Critical Analysis Essay, English homework help –

In a clear, well-composed, and thoughtful essay of two to three pages, respond to the following prompt.  All successful essays will include examples, sufficient quotations from the text to analyze the claims being made and meaningful discussion of the text and quotations.

Essays should incorporate critical analysis, be written in objective voice, and include no references to personal experience. (No first person or second person pronouns!)

All successful essays must be well-organized. Complete MLA format required. In-text citations and works cited page required. (You may print front and back.)

**1. Analyze Ulrich’s use of evidence and two or three techniques from among the following:  structure, tone, audience, purpose, counterargument in “Well-Behaved Women Seldom Make History.” Quote directly from Ulrich’s essay, discussing each quotation to substantiate points about Ulrich’s presentation of her explicit or implicit assertions concerning history. **

· Your essay must have a thesis. It may be as simple as the following example: To reach an academic audience of her peers, Williamson uses a cheerful tone to compare A-B Tech students to aliens.

· Read your essay OUT LOUD!  You will hear many of your errors and awkward sentences.

· The assessment rubric (posted under Important Documents on Moodle) will be used to evaluate your essay.  Please use the rubric to check your essay!

Elements of Critical Analysis


·  Who is the narrator/author?

·  What do you know about him or her?


·  Who is the intended audience?  What makes you think so?

·  Was the piece written in a particular time period for that audience?  What do you know about the situation/context (setting, topic, culture, etc.)?

·  Does the piece work for anyone in any time period? Why?

·  What ASSUMPTIONS has the author made about the audience?  Are these wise assumptions? Fair? Unfair?


·  Is the tone formal or informal?  (This is the first questions.) What makes you think so?  Note some passages in the text and their page numbers.

·  Does the tone make the reader defensive or want to read along? Locate a passage that proves your point and note the page number.

·  Does the writer seem opposed to other viewpoints, or does the writer seem to be neutral, trying to find a solution to a problem? Or both?


·  Examine the writer’s use of logic?  Is the writer reasonable?  Note any logical fallacies.

·  How does the author appeal to readers’ emotions? What emotions might readers experience?

·  Is the writer credible/ethical?  Does he examine any values he or she might share with the intended audience?


·  What assertions/claims/arguments does the writer make?  Is there more than one?

·  What is the thesis (the overall opinion—the one that all the other little claims support)?  [This information may be expressed; it may be subtly implied, or it may be withheld until the very end.  Sometimes it is divided (part of the thesis in the beginning and part in the end) in an essay that is less academic. However, that overriding opinion/thesis MUST be there; otherwise the writer will have no reason for writing the piece.]


·  Several definite categories of evidence exist, and ALL writers draw from this “toy box” of kinds of evidence when they seek to prove any point. Which ones does the writer use?

·  Scientific Data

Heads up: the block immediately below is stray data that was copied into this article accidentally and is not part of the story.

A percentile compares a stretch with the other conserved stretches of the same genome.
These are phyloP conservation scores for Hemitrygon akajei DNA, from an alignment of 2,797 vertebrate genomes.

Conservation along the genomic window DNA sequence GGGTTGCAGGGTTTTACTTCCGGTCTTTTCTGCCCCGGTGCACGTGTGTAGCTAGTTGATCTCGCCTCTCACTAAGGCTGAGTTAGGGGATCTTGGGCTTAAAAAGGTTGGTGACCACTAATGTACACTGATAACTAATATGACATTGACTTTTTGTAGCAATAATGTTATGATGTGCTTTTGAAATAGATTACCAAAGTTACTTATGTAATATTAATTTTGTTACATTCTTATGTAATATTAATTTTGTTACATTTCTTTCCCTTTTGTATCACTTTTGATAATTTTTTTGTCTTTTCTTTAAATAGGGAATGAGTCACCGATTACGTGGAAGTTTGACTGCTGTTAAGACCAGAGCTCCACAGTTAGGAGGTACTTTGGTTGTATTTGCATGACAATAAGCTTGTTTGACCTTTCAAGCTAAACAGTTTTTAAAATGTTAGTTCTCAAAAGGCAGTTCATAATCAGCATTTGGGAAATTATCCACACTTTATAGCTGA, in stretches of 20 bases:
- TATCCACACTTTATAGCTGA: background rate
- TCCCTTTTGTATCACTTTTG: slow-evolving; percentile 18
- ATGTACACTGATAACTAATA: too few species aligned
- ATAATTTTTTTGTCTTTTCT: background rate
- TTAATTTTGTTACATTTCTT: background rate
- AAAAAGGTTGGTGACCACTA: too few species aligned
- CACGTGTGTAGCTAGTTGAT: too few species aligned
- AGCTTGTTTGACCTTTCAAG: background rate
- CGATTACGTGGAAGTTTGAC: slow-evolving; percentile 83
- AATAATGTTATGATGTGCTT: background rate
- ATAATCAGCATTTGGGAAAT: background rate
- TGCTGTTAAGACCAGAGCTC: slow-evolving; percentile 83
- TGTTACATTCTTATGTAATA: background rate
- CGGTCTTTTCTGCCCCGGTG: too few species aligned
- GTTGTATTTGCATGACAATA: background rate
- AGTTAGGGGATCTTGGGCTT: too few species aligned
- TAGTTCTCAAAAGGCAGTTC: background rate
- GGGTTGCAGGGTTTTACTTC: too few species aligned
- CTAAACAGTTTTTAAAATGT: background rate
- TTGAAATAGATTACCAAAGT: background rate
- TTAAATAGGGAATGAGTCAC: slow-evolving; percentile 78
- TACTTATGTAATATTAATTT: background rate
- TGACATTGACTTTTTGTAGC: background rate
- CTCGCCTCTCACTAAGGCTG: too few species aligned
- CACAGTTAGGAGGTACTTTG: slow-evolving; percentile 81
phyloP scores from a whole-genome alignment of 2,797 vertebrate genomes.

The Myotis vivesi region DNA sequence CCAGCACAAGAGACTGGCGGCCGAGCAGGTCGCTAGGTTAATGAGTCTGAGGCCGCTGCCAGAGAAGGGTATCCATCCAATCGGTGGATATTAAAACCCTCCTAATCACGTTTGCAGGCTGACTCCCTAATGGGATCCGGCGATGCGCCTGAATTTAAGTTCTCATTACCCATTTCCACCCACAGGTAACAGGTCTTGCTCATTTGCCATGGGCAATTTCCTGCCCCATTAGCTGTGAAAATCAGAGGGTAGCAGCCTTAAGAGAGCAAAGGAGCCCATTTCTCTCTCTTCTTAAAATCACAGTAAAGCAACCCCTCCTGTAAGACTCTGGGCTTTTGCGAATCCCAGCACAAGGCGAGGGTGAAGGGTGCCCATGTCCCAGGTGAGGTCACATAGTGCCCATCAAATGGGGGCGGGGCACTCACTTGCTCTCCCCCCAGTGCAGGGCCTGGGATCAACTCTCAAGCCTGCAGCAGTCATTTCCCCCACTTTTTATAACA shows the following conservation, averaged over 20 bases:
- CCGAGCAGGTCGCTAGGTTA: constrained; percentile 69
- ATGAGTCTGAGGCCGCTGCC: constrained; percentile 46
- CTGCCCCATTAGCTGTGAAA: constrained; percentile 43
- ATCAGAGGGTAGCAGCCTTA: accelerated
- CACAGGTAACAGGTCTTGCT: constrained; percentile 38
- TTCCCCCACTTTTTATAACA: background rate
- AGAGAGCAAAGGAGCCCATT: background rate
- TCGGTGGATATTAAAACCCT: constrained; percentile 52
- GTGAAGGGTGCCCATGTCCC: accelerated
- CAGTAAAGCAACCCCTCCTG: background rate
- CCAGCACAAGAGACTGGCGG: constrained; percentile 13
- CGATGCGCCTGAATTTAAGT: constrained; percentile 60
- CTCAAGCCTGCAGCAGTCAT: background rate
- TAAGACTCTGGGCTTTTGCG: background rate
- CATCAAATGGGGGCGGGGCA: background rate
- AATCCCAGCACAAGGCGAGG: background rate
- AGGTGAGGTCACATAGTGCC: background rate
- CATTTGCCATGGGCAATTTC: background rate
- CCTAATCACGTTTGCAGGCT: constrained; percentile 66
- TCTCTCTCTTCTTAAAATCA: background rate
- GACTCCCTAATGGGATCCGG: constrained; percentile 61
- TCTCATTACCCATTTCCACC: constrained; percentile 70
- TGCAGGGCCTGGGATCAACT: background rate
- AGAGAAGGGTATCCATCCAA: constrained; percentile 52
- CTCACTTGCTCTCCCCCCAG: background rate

·  Statistics/surveys

·  Research Data

·  Historical Reference

·  Reference to an Authority

·  Personal Observation/Personal Experience (including the Observations and Experiences of other people)


·  Are the Introduction and Conclusion clearly tied together?  If so, how?  If not, why not?

·  How are the body paragraphs linked together?

·  Do the body paragraphs use any particular mode or strategy, such as

·  Narration?

·  Illustration or Description?

·  Comparison/Contrast?

·  Cause/Effect?

·  Division or Analysis?

·  Classification?

·  Process?

·  What are some of the topics that the body paragraphs focus on?

·  What kinds of transitions are used or omitted?

·  How does the structure of the essay influence whether or not you are persuaded by the text?  Think once again about the thesis!


·  Discuss how the writer introduces the topic, including any unique use of quotes or attention grabbers.  Does the writer

·  examine the past?

·  tell a story?

·  use a quotation?

·  examine common assumptions?


·  If the writer only implied a thesis in the Introduction, what stated thesis does

she or he come to in the end?

·  Does the Conclusion issue a “call to action” on the part of the readers? What kind?

·  Does the Conclusion issue a warning or a foreshadowing of events to come?

·  Does the Conclusion suggest where further research would be beneficial?

·  Does the writer use any attention-grabbing quotation or leave the readers with a resounding notion? What feeling or attitude does the writer leave the reader with in those closing remarks?

·  Does the writer look toward the future?

·  How does the writer make the reader feel that he or she has come full circle?

I have attached the reading material for this essay below.  I recently had another tutor here on StudyPool complete the essay and my instructor believed it was “a little difficult to understand”.  Please rewrite the essay to where it fits my instructors standards within the rubric. If you need to start from scratch, that is ok but please try to keep writing styles as similar as possible.  NOTE: study pool would only allow so many docs.  If you will message me I will email you the rough draft for this essay.

Thank You!

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